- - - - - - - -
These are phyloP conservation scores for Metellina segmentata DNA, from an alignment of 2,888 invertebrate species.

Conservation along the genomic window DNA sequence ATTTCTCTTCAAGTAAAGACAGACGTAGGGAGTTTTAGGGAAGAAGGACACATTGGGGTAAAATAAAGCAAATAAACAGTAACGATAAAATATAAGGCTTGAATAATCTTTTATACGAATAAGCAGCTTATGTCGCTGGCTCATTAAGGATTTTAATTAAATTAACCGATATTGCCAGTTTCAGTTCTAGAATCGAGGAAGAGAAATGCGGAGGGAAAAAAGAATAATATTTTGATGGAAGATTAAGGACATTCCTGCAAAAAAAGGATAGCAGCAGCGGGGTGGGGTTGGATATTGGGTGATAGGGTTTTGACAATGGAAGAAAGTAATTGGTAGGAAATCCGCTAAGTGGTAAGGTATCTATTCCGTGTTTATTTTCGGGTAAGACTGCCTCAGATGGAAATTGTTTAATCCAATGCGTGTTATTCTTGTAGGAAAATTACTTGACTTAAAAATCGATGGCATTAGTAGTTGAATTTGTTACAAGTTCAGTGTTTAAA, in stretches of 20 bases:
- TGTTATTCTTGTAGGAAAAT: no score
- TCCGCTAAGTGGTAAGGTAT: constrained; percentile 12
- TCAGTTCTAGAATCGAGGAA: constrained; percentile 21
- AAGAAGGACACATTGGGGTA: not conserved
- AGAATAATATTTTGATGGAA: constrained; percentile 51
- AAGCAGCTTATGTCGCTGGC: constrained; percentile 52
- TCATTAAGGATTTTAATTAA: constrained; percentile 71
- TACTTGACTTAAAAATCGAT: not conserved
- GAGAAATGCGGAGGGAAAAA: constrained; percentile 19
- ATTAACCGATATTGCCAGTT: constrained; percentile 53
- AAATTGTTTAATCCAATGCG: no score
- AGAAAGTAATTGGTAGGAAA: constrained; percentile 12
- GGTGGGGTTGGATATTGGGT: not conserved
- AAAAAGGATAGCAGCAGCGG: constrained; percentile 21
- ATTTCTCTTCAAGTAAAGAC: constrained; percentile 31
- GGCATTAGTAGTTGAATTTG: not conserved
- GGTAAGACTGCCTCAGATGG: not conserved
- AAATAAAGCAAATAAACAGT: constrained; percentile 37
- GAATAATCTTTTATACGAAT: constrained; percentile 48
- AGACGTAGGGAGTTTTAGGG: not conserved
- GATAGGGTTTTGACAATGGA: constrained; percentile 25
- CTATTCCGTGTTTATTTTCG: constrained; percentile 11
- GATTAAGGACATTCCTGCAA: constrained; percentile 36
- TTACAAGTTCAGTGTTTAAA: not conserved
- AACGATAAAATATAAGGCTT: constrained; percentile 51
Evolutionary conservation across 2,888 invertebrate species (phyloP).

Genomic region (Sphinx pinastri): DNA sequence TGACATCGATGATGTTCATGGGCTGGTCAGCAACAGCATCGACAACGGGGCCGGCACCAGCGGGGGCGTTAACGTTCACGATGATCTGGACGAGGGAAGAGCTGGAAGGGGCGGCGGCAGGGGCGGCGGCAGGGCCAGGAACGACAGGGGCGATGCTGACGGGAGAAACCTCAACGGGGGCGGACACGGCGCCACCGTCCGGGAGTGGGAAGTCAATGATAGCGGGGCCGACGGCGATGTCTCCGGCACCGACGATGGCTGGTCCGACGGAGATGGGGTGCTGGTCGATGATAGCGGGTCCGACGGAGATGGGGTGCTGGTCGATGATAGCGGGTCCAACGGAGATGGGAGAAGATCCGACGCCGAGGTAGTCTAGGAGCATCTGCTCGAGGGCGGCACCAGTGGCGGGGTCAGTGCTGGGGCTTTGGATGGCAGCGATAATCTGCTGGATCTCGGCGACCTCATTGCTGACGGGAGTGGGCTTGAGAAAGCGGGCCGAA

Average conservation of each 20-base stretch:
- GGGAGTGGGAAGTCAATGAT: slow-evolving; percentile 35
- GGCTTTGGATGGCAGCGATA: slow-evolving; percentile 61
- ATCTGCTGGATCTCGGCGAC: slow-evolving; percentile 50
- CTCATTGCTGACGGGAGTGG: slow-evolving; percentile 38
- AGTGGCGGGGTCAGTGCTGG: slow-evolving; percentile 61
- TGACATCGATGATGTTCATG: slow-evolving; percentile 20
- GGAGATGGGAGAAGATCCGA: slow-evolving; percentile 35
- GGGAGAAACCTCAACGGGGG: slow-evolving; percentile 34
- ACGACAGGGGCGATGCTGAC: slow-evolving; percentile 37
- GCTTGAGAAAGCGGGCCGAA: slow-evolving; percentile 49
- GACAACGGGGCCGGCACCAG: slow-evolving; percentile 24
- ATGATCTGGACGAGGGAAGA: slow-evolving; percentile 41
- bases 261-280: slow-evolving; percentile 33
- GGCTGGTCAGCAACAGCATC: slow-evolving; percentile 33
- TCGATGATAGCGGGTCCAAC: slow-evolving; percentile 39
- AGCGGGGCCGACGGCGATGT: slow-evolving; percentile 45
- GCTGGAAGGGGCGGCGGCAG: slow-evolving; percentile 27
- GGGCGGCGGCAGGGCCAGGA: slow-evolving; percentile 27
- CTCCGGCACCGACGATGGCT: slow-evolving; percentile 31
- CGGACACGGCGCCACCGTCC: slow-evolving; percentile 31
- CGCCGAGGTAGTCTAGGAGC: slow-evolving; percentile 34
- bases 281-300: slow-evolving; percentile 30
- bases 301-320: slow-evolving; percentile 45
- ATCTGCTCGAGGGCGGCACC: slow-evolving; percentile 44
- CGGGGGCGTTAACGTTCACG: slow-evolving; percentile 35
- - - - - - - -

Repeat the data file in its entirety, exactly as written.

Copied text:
These are phyloP conservation scores for Metellina segmentata DNA, from an alignment of 2,888 invertebrate species.

Conservation along the genomic window DNA sequence ATTTCTCTTCAAGTAAAGACAGACGTAGGGAGTTTTAGGGAAGAAGGACACATTGGGGTAAAATAAAGCAAATAAACAGTAACGATAAAATATAAGGCTTGAATAATCTTTTATACGAATAAGCAGCTTATGTCGCTGGCTCATTAAGGATTTTAATTAAATTAACCGATATTGCCAGTTTCAGTTCTAGAATCGAGGAAGAGAAATGCGGAGGGAAAAAAGAATAATATTTTGATGGAAGATTAAGGACATTCCTGCAAAAAAAGGATAGCAGCAGCGGGGTGGGGTTGGATATTGGGTGATAGGGTTTTGACAATGGAAGAAAGTAATTGGTAGGAAATCCGCTAAGTGGTAAGGTATCTATTCCGTGTTTATTTTCGGGTAAGACTGCCTCAGATGGAAATTGTTTAATCCAATGCGTGTTATTCTTGTAGGAAAATTACTTGACTTAAAAATCGATGGCATTAGTAGTTGAATTTGTTACAAGTTCAGTGTTTAAA, in stretches of 20 bases:
- TGTTATTCTTGTAGGAAAAT: no score
- TCCGCTAAGTGGTAAGGTAT: constrained; percentile 12
- TCAGTTCTAGAATCGAGGAA: constrained; percentile 21
- AAGAAGGACACATTGGGGTA: not conserved
- AGAATAATATTTTGATGGAA: constrained; percentile 51
- AAGCAGCTTATGTCGCTGGC: constrained; percentile 52
- TCATTAAGGATTTTAATTAA: constrained; percentile 71
- TACTTGACTTAAAAATCGAT: not conserved
- GAGAAATGCGGAGGGAAAAA: constrained; percentile 19
- ATTAACCGATATTGCCAGTT: constrained; percentile 53
- AAATTGTTTAATCCAATGCG: no score
- AGAAAGTAATTGGTAGGAAA: constrained; percentile 12
- GGTGGGGTTGGATATTGGGT: not conserved
- AAAAAGGATAGCAGCAGCGG: constrained; percentile 21
- ATTTCTCTTCAAGTAAAGAC: constrained; percentile 31
- GGCATTAGTAGTTGAATTTG: not conserved
- GGTAAGACTGCCTCAGATGG: not conserved
- AAATAAAGCAAATAAACAGT: constrained; percentile 37
- GAATAATCTTTTATACGAAT: constrained; percentile 48
- AGACGTAGGGAGTTTTAGGG: not conserved
- GATAGGGTTTTGACAATGGA: constrained; percentile 25
- CTATTCCGTGTTTATTTTCG: constrained; percentile 11
- GATTAAGGACATTCCTGCAA: constrained; percentile 36
- TTACAAGTTCAGTGTTTAAA: not conserved
- AACGATAAAATATAAGGCTT: constrained; percentile 51
Evolutionary conservation across 2,888 invertebrate species (phyloP).

Genomic region (Sphinx pinastri): DNA sequence TGACATCGATGATGTTCATGGGCTGGTCAGCAACAGCATCGACAACGGGGCCGGCACCAGCGGGGGCGTTAACGTTCACGATGATCTGGACGAGGGAAGAGCTGGAAGGGGCGGCGGCAGGGGCGGCGGCAGGGCCAGGAACGACAGGGGCGATGCTGACGGGAGAAACCTCAACGGGGGCGGACACGGCGCCACCGTCCGGGAGTGGGAAGTCAATGATAGCGGGGCCGACGGCGATGTCTCCGGCACCGACGATGGCTGGTCCGACGGAGATGGGGTGCTGGTCGATGATAGCGGGTCCGACGGAGATGGGGTGCTGGTCGATGATAGCGGGTCCAACGGAGATGGGAGAAGATCCGACGCCGAGGTAGTCTAGGAGCATCTGCTCGAGGGCGGCACCAGTGGCGGGGTCAGTGCTGGGGCTTTGGATGGCAGCGATAATCTGCTGGATCTCGGCGACCTCATTGCTGACGGGAGTGGGCTTGAGAAAGCGGGCCGAA

Average conservation of each 20-base stretch:
- GGGAGTGGGAAGTCAATGAT: slow-evolving; percentile 35
- GGCTTTGGATGGCAGCGATA: slow-evolving; percentile 61
- ATCTGCTGGATCTCGGCGAC: slow-evolving; percentile 50
- CTCATTGCTGACGGGAGTGG: slow-evolving; percentile 38
- AGTGGCGGGGTCAGTGCTGG: slow-evolving; percentile 61
- TGACATCGATGATGTTCATG: slow-evolving; percentile 20
- GGAGATGGGAGAAGATCCGA: slow-evolving; percentile 35
- GGGAGAAACCTCAACGGGGG: slow-evolving; percentile 34
- ACGACAGGGGCGATGCTGAC: slow-evolving; percentile 37
- GCTTGAGAAAGCGGGCCGAA: slow-evolving; percentile 49
- GACAACGGGGCCGGCACCAG: slow-evolving; percentile 24
- ATGATCTGGACGAGGGAAGA: slow-evolving; percentile 41
- bases 261-280: slow-evolving; percentile 33
- GGCTGGTCAGCAACAGCATC: slow-evolving; percentile 33
- TCGATGATAGCGGGTCCAAC: slow-evolving; percentile 39
- AGCGGGGCCGACGGCGATGT: slow-evolving; percentile 45
- GCTGGAAGGGGCGGCGGCAG: slow-evolving; percentile 27
- GGGCGGCGGCAGGGCCAGGA: slow-evolving; percentile 27
- CTCCGGCACCGACGATGGCT: slow-evolving; percentile 31
- CGGACACGGCGCCACCGTCC: slow-evolving; percentile 31
- CGCCGAGGTAGTCTAGGAGC: slow-evolving; percentile 34
- bases 281-300: slow-evolving; percentile 30
- bases 301-320: slow-evolving; percentile 45
- ATCTGCTCGAGGGCGGCACC: slow-evolving; percentile 44
- CGGGGGCGTTAACGTTCACG: slow-evolving; percentile 35